Editorial: Climate report: revolution or disaster

May 18, 2022

From the May-June 2022 issue of News & Letters

The battle over the latest UN report on climate change laid bare the stark alternative between business as usual, favored by the powers that be, and the millions around the globe fighting for social transformation sufficient to stave off catastrophe.

Unprecedented numbers of scientists who worked on the IPCC “Mitigation of Climate Change” report formed Scientist Rebellion last year and leaked draft documents, knowing that UN member nations would censor the Summary for Policymakers (SPM).


Fridays for Future protest at U.S. Capitol, Washington D.C., Oct. 27, 2021. Photo: Fridays for Future U.S.

On April 4, the day of the final report’s approval, scientists began a week of strikes, protests, occupations and direct actions in at least 25 countries to highlight “the urgency and injustice of the climate and ecological crisis.” Usually seen as conservative and reluctant to speak out politically, scientists raised slogans such as “Climate revolution or we will lose everything” and “1.5°C is dead, climate revolution now!”

The Scientist Rebellion website explained: “The people deserve to know NOW what our corporate owned politicians have done to them….We leaked it to show that scientists are willing to disobey and take personal risk to inform the public.”

All of these points from the draft SPM were eliminated in the official release:

⁕ “Ambitious mitigation and development goals cannot be met through incremental change.”

⁕ “Individual behavioral change in isolation cannot reduce GHG (greenhouse gas) emissions significantly.”

⁕ “Increasing the participation of women, and racialized and marginalized groups, amplifies the impetus for climate action. Collective action through formal social movements and informal lifestyle movements expands the potential for climate policy and supports system change. Climate strikes have given voice to youth in more than 180 countries.”

⁕ Since 2010, aviation increased greenhouse gas emissions by 28.5%, SUV’s by 17% and meat consumption by 12%.

⁕ “The top 10% emitters (the global wealthiest 10% on a per capita basis) contribute ten times as much to global emissions as the poorest 10%.”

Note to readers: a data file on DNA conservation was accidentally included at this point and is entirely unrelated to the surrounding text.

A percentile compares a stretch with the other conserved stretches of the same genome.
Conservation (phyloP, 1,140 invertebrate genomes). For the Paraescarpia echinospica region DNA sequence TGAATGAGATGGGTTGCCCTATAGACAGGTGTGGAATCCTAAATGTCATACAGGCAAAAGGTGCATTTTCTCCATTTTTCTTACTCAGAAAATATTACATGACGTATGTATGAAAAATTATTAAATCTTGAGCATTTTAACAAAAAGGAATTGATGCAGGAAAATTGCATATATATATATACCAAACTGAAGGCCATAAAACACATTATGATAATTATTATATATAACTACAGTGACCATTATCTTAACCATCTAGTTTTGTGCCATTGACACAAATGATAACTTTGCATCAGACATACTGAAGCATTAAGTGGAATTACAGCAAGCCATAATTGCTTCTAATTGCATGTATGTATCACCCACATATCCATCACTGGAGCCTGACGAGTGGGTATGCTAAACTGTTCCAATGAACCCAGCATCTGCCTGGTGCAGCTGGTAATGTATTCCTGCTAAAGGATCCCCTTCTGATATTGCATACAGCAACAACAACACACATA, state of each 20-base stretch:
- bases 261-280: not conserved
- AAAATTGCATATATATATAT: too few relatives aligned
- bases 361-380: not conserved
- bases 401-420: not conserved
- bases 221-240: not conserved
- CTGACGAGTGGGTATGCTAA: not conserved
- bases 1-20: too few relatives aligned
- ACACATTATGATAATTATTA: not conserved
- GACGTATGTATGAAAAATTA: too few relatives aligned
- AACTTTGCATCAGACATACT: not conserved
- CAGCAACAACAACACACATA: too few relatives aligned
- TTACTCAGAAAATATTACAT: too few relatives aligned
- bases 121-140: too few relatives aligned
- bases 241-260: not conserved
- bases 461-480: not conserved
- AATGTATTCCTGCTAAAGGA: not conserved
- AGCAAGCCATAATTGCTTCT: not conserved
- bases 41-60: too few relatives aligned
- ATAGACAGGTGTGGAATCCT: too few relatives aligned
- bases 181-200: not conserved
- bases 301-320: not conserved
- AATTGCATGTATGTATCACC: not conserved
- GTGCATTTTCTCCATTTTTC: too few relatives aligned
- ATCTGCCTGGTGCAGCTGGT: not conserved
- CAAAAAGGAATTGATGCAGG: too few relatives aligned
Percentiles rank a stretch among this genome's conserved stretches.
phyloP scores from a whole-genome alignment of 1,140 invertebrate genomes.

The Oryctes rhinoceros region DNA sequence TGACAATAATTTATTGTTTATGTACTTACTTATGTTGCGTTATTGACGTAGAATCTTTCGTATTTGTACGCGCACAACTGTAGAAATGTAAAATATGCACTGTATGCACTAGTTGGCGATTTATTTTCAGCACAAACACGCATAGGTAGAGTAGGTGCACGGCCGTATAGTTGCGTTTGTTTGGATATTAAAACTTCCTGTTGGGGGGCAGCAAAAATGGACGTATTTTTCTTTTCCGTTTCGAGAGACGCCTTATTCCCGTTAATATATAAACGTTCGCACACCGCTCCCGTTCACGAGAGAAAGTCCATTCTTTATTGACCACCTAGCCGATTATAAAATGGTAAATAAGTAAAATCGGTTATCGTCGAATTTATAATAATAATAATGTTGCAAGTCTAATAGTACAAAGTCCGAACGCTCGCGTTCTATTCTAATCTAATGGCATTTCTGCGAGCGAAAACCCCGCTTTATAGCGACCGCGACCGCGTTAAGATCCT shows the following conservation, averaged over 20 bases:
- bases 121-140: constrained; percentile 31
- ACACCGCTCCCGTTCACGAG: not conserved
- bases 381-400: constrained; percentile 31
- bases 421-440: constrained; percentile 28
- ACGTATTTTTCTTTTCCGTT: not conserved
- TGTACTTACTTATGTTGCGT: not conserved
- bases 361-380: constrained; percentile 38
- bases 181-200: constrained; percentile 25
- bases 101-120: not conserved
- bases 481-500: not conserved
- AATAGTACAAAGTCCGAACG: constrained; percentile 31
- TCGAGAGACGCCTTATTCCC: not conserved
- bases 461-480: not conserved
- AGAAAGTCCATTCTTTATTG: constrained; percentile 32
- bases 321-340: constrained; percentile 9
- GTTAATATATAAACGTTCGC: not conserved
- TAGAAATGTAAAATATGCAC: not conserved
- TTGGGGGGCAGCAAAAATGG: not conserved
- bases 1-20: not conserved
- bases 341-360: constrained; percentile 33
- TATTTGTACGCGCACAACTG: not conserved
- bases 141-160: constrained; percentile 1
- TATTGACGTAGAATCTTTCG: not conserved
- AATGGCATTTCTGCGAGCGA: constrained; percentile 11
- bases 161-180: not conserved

The report is a mind-boggling 2,913 pages. Even the 64-page SPM contains an overwhelming array of data, models, projected trends and conclusions, in precise but obscure scientific language, clearly stating that global warming will surpass 1.5oC (2.4oF) as soon as 2025 if present economic and social trends continue unabated. While some warming is already baked in, it is not too late for humanity, but drastic action is urgent.

Climate change drought has worsened ongoing world food crises. The UN Food and Agricultural Organization warned in April that 20 million in East Africa alone are at risk of famine. Meanwhile, President Biden opens federal land to oil drilling, caving to the politics of 8.5% inflation.

Scientist Rebellion joined millions already organized to fight climate change. School strikes and mass marches have covered the U.S. and Western Europe. Less known are multiple forms of resistance in Latin America, Africa, and among the 370 million Indigenous people in over 70 countries. Indigenous land defenders have exercised their rights and responsibilities to not only stop fossil fuel projects in their tracks, but establish precedents to build successful social justice movements. Only 5% of the world’s population, they protect 80% of global biodiversity. Worldwide, women have been leaders, uniting struggles opposing violence against women with defense of the land.

A recent report, Indigenous Resistance Against Carbon, concludes that Indigenous resistance has stopped or delayed greenhouse gas pollution equivalent to at least 25% of annual U.S. and Canadian emissions.


In East Africa, the Stop EACOP campaign, modelled on the coalition of Native Americans, farmers and climate activists that halted the Keystone XL pipeline, is a similar alliance against fossil fuel infrastructure. Over a million people have signed a petition to stop a 900-mile pipeline through Uganda and Tanzania.

According to Global Witness, in 2018, 167 defenders of the earth and environment were murdered. “The widespread impunity…as well as the repression and criminalization of the populations that defend their territories and their right to life… account for the unquestioned progress of capitalist extractivism.”

Likewise, decades of industrial workers’ battles for humane working conditions meld with battles against pollution, as the retired Chrysler workers in Detroit now fight pollution from the new Stellantis Chrysler factory in their neighborhood.

We must overcome a deadly capitalism that has created a world where many are already suffering and dying from climate catastrophe. It is time to inscribe “Climate revolution now!” on all our banners.

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